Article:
February 14, 2018
A recent post on the Vancouver Magazine website asked a former colleague of mine, Michaela Morris, what wines would you buy for $100 ? Link here . This got the wheels turning in my head and I thought it might be worth exploring the concept. I have some preconceived notions about the concept of price in wine and how it relates to quality and uniqueness. I have long stated that the biggest quality increase occur when you go from the 15$ range in BC to the $25 – $30 range. At 15$ you are buying what I call commodity wines. These are wines made to hit a specific price point, generally sound and exhibiting a degree of varietal character. At the next price point you have effectively doubled the amount of money the winery can spend on the things that materially effect the quality of the wine, IE better viticulture techniques, lower yields , better quality oak and perhaps some extra time in the bottle before release. When you are in the $50-$100 you are getting something that is also likely to have the ability to age a fair while and has received some recognition in the press so the price in some ways reflects the wines status and availability in the marketplace. With that in mind I would probably look at 1 bottle in the $50 range and 2 in the $25. My theory being I’m always looking for something to add to my cellar and something for more immediate consumption. There are more weekdays than there are Birthdays and special occasions.
First something a bit more special.
I really like Chablis. The Daniel Dampt Chablis Fourchaume 2015 is a brilliant white with texture and lovely depth that doesn’t rely on a ton of oak to build flavor . This is farming and wine-making at its best. Link . The following is a review from Alan Meadows Burghound Newsletter
“There is good ripeness to the green fruit, oyster shell and iodine aromas that give way to rich and quite full-bodied flavors that also possess a textured mouth feel on the sappy, delicious and lingering finish that offers good if not truly special depth.”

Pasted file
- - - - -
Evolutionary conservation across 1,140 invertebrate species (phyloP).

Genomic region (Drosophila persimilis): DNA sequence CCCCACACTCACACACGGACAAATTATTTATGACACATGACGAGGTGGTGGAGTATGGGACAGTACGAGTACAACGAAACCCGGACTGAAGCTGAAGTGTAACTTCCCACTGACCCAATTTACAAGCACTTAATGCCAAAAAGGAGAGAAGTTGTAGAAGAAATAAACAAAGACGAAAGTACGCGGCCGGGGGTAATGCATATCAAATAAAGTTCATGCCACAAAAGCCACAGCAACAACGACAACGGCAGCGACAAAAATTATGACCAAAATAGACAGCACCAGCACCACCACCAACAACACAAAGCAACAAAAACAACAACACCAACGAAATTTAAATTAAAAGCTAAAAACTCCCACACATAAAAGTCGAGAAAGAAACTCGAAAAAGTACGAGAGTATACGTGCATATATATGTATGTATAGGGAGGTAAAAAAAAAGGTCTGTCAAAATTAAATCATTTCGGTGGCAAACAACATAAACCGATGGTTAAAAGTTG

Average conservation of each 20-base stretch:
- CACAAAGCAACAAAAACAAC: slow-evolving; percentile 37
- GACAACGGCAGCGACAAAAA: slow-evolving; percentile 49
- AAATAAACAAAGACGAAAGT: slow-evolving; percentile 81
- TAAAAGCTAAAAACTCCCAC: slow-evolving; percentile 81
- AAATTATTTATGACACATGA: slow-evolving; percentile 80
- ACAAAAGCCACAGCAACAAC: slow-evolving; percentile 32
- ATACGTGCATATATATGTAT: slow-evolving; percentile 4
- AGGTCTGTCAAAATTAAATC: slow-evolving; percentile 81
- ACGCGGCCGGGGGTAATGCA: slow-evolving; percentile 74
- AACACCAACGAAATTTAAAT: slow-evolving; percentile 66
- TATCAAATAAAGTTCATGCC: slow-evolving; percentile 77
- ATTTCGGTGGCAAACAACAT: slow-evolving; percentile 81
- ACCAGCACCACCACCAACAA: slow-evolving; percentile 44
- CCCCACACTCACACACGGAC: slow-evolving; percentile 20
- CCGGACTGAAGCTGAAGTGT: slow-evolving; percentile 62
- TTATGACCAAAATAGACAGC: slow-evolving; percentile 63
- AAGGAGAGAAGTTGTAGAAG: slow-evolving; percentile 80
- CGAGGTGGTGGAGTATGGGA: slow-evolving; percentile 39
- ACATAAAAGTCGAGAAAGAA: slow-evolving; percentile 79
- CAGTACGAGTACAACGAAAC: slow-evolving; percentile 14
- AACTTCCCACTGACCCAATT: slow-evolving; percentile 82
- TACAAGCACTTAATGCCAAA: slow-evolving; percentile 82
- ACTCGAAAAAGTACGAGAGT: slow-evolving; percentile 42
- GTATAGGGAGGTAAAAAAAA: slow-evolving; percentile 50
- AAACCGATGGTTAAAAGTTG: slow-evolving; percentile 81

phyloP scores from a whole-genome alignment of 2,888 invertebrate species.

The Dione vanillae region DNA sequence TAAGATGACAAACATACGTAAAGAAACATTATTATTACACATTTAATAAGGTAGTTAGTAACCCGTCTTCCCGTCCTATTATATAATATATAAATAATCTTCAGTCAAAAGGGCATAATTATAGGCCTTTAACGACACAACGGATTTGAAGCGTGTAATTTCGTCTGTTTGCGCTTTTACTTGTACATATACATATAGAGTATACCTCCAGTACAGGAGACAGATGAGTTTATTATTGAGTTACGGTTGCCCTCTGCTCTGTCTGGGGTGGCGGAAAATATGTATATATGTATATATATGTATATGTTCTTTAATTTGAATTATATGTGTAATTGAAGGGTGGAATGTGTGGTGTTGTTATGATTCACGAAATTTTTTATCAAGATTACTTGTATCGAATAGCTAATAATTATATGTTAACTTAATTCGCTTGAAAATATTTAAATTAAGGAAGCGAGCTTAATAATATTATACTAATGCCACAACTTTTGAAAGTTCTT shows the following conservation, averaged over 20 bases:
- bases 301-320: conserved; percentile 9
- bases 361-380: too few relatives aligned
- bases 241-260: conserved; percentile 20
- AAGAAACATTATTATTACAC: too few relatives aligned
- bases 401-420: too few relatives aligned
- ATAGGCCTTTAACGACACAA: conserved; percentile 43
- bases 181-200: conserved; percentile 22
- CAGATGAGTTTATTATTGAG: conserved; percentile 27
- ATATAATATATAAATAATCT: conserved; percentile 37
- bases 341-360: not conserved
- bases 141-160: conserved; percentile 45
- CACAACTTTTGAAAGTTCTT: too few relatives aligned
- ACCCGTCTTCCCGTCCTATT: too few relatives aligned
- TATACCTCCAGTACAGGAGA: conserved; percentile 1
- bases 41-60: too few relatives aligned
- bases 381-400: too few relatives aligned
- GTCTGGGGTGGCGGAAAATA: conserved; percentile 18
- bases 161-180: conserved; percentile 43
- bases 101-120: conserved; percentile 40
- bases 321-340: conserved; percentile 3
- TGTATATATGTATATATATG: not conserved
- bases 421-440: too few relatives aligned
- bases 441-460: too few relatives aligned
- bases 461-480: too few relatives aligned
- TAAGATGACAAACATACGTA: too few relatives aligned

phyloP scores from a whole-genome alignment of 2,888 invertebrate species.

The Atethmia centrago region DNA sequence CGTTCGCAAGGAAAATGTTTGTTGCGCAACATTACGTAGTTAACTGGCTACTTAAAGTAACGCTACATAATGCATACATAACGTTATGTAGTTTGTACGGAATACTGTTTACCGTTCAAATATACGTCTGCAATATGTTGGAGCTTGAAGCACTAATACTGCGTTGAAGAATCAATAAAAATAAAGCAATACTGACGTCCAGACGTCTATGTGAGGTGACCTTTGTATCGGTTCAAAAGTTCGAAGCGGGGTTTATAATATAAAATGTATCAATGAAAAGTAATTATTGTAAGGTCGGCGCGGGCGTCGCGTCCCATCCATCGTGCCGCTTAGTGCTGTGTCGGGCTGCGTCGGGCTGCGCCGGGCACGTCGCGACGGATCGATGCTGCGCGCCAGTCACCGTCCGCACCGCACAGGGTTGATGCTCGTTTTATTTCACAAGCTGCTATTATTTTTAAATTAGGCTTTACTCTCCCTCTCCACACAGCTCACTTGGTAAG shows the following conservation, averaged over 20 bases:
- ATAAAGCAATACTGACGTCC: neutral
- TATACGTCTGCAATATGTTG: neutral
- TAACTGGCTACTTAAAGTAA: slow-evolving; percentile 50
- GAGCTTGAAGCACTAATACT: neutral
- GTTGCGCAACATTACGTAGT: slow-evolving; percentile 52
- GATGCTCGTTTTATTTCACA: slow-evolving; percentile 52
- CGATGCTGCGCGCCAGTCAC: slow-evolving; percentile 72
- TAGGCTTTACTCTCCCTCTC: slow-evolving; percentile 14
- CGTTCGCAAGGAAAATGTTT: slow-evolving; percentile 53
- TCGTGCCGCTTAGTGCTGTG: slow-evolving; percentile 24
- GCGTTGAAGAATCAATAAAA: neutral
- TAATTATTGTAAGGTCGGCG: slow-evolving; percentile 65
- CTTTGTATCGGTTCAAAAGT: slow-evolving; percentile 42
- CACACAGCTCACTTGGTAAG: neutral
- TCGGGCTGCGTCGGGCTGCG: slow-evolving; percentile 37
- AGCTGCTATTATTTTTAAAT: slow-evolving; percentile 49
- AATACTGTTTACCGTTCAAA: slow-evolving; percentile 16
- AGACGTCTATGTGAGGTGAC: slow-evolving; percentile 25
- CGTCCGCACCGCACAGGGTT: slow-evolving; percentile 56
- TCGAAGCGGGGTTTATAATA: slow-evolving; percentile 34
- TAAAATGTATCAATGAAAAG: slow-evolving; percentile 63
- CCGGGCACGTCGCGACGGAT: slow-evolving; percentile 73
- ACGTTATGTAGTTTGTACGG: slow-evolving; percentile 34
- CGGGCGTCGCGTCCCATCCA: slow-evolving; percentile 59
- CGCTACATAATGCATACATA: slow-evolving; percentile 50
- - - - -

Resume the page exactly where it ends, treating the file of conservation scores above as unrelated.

– The Burghound, Issue 64 89 points
Next a visit to Spain where I think some of the best deals around can be found.
Ribera Del Duero- Marta & Mate Pixide 2013 is an British Columbia Liquor Board exclusive. Link For $19 this wine is a steal. 90 Points Robert Parker Wine Advocate – “The 2013 Píxide was very perfumed, floral, open, clean and aromatic with very good freshness. The palate is medium to full-bodied with very fine, abundant tannins, good balance and persistence.”
I’m so impressed by this. Tons of character and very expressive. This should be on every restaurant wine list in BC. I would go out more if it was.
I have an ongoing love affair with Riesling and todays post is not going to be any different.
My third choice would be St Urbans Hof Riesling Mosel Old Vines 2016 listed by the British Columbia Liquor Board for $26.49. Link Dang this is good wine ! This is built for near term drinking. Beautiful etched acidity with enough residual sweetness to make it a brilliant match with Spicy Thai roast porketta sandwiches or some fresh asparagus that we will start seeing shortly.
Thanks for your time.
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